47 Northern Bureau Command letter no. 3321, July 6, 1988, cited in Amn Suleimaniyeh circular to all security directorates (number illegible), July 16, 1988.
48 This letter also urged that "saboteurs should be dealt with strongly, like the Iranian enemy." Amn Erbil governorate to all branches, letter no. Sh.S1/13295 of October 15, 1987, classified "secret and personal to be opened by addressee only."
49 Letter no. 542, classified "secret and confidential" and dated (month illegible) 30, 1988, from Suleimaniyeh governorate Committee to Fight Hostile Activity to all local Committees to Fight Hostile Activity.
50 It is mentioned, for example, in a letter from the Special Office of the Army Chief of Staff to Second Corps Command, no. RAJ/1/13/1/5033 of June 14, 1985; order no. 4087 of December 22, 1986 from the Security Committee of Erbil governorate; and communique no. 4151 of the RCC Northern Affairs Committee, dated June 15, 1987.
51 The only exception was for "families which comprise martyrs [i.e. those killed in battle], missing persons, captives, soldiers or fighters in the National Defense Battalions [jahsh]. In those instances, only the mother is to be expelled, together with any subversive sons." The summary conclusions of the September 6 meeting are included in a cable, reference 4350, dated September 7, 1987, from the Northern Bureau to all regional security committees. These instructions evidently received very wide distribution. Middle East Watch has also found a second version of this document, in the form of a letter, number 2/237, classified "secret, urgent and immediate" and dated September 19, 1987, from the Shaqlawa district security committee to a number of local party and police agencies. Although in other respects identical, it gives the ages of those to be detained as "17 to 50." Whatever the final regulation on minimum age may have been--12, 15 or 17--it is apparent from survivor testimonies that the separation of those to be killed during Anfal depended less on birth certificates than on a quick visual inspection of the prisoners. See below p.212.
52 Amn Erbil to Erbil Police Directorate, letters nos. 9475 and 9478, September 16 and 17, 1987, classified "secret." The 44 families are broken down as follows: Agents of Iran (PUK)--22; Offspring of Treason (KDP)--7; Treacherous Communist Party--8; Socialist Party--3; unknown affiliation--4.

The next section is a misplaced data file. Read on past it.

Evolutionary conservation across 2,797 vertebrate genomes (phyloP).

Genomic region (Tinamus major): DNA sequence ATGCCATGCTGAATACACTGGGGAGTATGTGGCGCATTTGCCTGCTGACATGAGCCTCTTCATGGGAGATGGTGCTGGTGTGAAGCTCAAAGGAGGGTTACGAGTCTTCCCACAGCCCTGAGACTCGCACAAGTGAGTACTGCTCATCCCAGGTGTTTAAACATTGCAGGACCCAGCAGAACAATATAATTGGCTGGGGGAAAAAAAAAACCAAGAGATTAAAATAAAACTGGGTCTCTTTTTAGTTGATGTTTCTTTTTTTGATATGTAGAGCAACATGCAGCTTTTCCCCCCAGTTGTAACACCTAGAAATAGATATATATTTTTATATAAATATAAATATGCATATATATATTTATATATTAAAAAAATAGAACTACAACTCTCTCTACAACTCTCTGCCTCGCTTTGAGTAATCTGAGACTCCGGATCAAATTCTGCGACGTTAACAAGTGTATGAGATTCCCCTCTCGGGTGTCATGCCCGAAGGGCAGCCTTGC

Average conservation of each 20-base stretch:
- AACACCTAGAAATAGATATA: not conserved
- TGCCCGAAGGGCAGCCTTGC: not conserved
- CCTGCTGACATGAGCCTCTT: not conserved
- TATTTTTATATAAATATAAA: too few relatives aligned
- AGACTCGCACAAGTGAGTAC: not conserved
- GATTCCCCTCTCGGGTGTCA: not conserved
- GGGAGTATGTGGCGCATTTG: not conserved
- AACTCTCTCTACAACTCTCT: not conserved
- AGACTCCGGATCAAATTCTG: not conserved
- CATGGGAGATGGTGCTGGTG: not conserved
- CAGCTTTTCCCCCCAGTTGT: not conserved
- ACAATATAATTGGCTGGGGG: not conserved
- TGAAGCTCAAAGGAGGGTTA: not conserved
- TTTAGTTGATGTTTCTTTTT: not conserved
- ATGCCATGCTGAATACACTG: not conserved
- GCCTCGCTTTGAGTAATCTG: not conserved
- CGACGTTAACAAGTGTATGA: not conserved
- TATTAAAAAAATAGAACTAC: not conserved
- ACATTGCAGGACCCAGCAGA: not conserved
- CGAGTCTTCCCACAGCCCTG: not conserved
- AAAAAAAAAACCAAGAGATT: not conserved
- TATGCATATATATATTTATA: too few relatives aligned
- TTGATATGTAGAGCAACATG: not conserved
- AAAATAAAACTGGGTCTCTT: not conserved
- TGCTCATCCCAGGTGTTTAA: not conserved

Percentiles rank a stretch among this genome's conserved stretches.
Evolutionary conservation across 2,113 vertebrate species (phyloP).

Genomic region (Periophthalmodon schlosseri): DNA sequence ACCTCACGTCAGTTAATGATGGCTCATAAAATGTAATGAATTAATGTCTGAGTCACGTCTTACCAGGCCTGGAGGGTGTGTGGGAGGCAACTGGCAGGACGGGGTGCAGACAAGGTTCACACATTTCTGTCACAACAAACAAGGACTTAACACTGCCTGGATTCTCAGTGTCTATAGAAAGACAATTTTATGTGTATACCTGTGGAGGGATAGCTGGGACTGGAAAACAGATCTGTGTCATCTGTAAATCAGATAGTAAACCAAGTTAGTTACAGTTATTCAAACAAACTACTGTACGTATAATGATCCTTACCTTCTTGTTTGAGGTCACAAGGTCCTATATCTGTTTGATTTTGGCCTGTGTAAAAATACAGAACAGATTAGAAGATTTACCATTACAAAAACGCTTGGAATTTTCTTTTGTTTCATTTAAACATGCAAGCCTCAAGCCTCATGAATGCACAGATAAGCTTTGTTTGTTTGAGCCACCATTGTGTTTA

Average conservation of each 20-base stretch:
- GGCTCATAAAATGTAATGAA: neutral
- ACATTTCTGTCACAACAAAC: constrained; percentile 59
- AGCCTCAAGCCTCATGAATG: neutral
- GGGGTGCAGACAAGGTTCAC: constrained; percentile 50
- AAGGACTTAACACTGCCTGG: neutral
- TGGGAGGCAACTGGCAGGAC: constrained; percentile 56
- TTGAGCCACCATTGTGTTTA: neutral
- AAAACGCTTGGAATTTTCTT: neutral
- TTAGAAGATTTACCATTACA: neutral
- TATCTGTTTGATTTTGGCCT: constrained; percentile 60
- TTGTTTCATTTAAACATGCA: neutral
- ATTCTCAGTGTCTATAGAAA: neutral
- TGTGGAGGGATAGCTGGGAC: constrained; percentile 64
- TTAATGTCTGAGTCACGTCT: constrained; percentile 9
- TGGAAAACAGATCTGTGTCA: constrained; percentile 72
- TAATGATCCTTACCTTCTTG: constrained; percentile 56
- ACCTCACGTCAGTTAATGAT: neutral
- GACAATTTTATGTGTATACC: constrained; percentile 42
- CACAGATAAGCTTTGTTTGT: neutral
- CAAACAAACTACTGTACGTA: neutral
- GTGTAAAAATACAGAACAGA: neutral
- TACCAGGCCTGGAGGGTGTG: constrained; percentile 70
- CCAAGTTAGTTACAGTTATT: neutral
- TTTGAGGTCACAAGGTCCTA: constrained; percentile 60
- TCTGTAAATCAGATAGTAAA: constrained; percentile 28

53 RCC decree no.10 of January 3, 1988 modified some aspects of decree 677, but maintained this clause intact. Both were signed by Saddam Hussein as Chairman of the Revolutionary Command Council. Two additional comments are pertinent here. First, the census gave the regime a means of detecting deserters, a perennial problem for the Iraqi military. Second, and more important, it specified that executions of deserters would be carried out by agents of the Ba'ath Party itself--a hint, perhaps, of the identity of the executioners during the Anfal campaign.
54 Middle East Watch interview, Naser complex, July 28, 1992. The existence of a subsidized food system was a key element of the national economy during the Iran-Iraq War and a significant source of political control for the regime.
55 Northern Bureau Command, letter no.1216, dated October 18, 1987, classified "secret and confidential," to all Security Committees and Security Directorates in the Governorates of the Autonomous Zone and the Governorates of Diyala and Salah al-Din.
56 A copy of the findings of Tawfiq's committee on the blockade was found attached to a letter from the head of the economic section of the Interior Ministry, Erbil, reference no.248, dated November 14, 1987.